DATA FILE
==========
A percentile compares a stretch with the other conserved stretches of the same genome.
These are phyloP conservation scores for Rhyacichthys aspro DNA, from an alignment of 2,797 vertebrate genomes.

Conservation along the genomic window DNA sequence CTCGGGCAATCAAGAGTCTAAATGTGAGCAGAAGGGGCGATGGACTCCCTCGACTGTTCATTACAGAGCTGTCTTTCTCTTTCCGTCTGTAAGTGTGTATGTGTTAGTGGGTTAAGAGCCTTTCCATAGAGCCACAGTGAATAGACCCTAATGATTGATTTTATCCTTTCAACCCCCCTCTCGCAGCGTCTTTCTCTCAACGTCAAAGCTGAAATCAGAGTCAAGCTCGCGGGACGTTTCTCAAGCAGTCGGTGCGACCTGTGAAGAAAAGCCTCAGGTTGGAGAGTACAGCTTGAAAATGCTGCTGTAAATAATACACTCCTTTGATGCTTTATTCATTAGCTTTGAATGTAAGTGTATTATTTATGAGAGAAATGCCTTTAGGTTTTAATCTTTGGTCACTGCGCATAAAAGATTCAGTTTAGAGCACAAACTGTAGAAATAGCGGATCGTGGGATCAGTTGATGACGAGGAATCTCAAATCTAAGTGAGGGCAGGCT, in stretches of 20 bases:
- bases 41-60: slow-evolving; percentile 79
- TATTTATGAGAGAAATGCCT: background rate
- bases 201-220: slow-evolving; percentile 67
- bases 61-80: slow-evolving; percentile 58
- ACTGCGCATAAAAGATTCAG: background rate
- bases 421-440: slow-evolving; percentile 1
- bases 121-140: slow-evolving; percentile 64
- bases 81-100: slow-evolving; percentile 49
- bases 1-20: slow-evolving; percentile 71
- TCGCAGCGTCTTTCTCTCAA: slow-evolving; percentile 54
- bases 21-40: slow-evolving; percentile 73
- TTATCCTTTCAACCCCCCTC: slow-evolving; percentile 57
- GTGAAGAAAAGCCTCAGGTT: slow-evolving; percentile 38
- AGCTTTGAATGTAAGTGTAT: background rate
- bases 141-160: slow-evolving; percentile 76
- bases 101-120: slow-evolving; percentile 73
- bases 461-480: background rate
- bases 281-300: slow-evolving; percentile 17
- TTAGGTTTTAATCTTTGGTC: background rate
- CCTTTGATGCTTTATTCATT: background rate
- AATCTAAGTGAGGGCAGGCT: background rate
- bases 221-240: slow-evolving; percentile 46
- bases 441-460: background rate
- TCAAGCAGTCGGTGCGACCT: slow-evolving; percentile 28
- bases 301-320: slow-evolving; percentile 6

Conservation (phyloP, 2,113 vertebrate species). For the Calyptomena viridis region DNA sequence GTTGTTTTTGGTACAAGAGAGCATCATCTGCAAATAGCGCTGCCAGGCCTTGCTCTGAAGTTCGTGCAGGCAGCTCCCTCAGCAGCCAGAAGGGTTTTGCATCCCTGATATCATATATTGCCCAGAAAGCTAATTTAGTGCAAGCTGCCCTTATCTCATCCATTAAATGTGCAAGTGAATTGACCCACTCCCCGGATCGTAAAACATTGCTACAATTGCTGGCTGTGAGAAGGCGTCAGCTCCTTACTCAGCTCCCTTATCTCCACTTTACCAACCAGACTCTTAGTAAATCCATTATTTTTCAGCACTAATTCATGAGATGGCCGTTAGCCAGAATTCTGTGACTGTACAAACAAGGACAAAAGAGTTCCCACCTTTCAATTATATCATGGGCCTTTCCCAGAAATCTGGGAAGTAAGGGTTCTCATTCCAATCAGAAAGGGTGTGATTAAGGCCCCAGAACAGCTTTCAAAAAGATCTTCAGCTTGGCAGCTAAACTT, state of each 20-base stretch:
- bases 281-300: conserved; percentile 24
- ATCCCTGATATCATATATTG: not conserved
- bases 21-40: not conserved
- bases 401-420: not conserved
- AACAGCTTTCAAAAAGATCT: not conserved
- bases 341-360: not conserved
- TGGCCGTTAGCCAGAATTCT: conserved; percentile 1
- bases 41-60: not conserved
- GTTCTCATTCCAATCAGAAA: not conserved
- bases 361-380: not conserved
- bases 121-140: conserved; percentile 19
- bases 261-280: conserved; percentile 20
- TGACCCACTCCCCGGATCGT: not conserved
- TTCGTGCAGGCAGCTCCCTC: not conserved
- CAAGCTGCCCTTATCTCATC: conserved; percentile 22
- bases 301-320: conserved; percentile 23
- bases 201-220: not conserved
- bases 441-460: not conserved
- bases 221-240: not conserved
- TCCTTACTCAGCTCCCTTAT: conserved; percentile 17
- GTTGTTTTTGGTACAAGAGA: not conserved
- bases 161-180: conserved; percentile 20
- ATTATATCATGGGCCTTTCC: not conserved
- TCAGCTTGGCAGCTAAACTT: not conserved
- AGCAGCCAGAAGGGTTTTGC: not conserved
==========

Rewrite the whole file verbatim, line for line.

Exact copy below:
A percentile compares a stretch with the other conserved stretches of the same genome.
These are phyloP conservation scores for Rhyacichthys aspro DNA, from an alignment of 2,797 vertebrate genomes.

Conservation along the genomic window DNA sequence CTCGGGCAATCAAGAGTCTAAATGTGAGCAGAAGGGGCGATGGACTCCCTCGACTGTTCATTACAGAGCTGTCTTTCTCTTTCCGTCTGTAAGTGTGTATGTGTTAGTGGGTTAAGAGCCTTTCCATAGAGCCACAGTGAATAGACCCTAATGATTGATTTTATCCTTTCAACCCCCCTCTCGCAGCGTCTTTCTCTCAACGTCAAAGCTGAAATCAGAGTCAAGCTCGCGGGACGTTTCTCAAGCAGTCGGTGCGACCTGTGAAGAAAAGCCTCAGGTTGGAGAGTACAGCTTGAAAATGCTGCTGTAAATAATACACTCCTTTGATGCTTTATTCATTAGCTTTGAATGTAAGTGTATTATTTATGAGAGAAATGCCTTTAGGTTTTAATCTTTGGTCACTGCGCATAAAAGATTCAGTTTAGAGCACAAACTGTAGAAATAGCGGATCGTGGGATCAGTTGATGACGAGGAATCTCAAATCTAAGTGAGGGCAGGCT, in stretches of 20 bases:
- bases 41-60: slow-evolving; percentile 79
- TATTTATGAGAGAAATGCCT: background rate
- bases 201-220: slow-evolving; percentile 67
- bases 61-80: slow-evolving; percentile 58
- ACTGCGCATAAAAGATTCAG: background rate
- bases 421-440: slow-evolving; percentile 1
- bases 121-140: slow-evolving; percentile 64
- bases 81-100: slow-evolving; percentile 49
- bases 1-20: slow-evolving; percentile 71
- TCGCAGCGTCTTTCTCTCAA: slow-evolving; percentile 54
- bases 21-40: slow-evolving; percentile 73
- TTATCCTTTCAACCCCCCTC: slow-evolving; percentile 57
- GTGAAGAAAAGCCTCAGGTT: slow-evolving; percentile 38
- AGCTTTGAATGTAAGTGTAT: background rate
- bases 141-160: slow-evolving; percentile 76
- bases 101-120: slow-evolving; percentile 73
- bases 461-480: background rate
- bases 281-300: slow-evolving; percentile 17
- TTAGGTTTTAATCTTTGGTC: background rate
- CCTTTGATGCTTTATTCATT: background rate
- AATCTAAGTGAGGGCAGGCT: background rate
- bases 221-240: slow-evolving; percentile 46
- bases 441-460: background rate
- TCAAGCAGTCGGTGCGACCT: slow-evolving; percentile 28
- bases 301-320: slow-evolving; percentile 6

Conservation (phyloP, 2,113 vertebrate species). For the Calyptomena viridis region DNA sequence GTTGTTTTTGGTACAAGAGAGCATCATCTGCAAATAGCGCTGCCAGGCCTTGCTCTGAAGTTCGTGCAGGCAGCTCCCTCAGCAGCCAGAAGGGTTTTGCATCCCTGATATCATATATTGCCCAGAAAGCTAATTTAGTGCAAGCTGCCCTTATCTCATCCATTAAATGTGCAAGTGAATTGACCCACTCCCCGGATCGTAAAACATTGCTACAATTGCTGGCTGTGAGAAGGCGTCAGCTCCTTACTCAGCTCCCTTATCTCCACTTTACCAACCAGACTCTTAGTAAATCCATTATTTTTCAGCACTAATTCATGAGATGGCCGTTAGCCAGAATTCTGTGACTGTACAAACAAGGACAAAAGAGTTCCCACCTTTCAATTATATCATGGGCCTTTCCCAGAAATCTGGGAAGTAAGGGTTCTCATTCCAATCAGAAAGGGTGTGATTAAGGCCCCAGAACAGCTTTCAAAAAGATCTTCAGCTTGGCAGCTAAACTT, state of each 20-base stretch:
- bases 281-300: conserved; percentile 24
- ATCCCTGATATCATATATTG: not conserved
- bases 21-40: not conserved
- bases 401-420: not conserved
- AACAGCTTTCAAAAAGATCT: not conserved
- bases 341-360: not conserved
- TGGCCGTTAGCCAGAATTCT: conserved; percentile 1
- bases 41-60: not conserved
- GTTCTCATTCCAATCAGAAA: not conserved
- bases 361-380: not conserved
- bases 121-140: conserved; percentile 19
- bases 261-280: conserved; percentile 20
- TGACCCACTCCCCGGATCGT: not conserved
- TTCGTGCAGGCAGCTCCCTC: not conserved
- CAAGCTGCCCTTATCTCATC: conserved; percentile 22
- bases 301-320: conserved; percentile 23
- bases 201-220: not conserved
- bases 441-460: not conserved
- bases 221-240: not conserved
- TCCTTACTCAGCTCCCTTAT: conserved; percentile 17
- GTTGTTTTTGGTACAAGAGA: not conserved
- bases 161-180: conserved; percentile 20
- ATTATATCATGGGCCTTTCC: not conserved
- TCAGCTTGGCAGCTAAACTT: not conserved
- AGCAGCCAGAAGGGTTTTGC: not conserved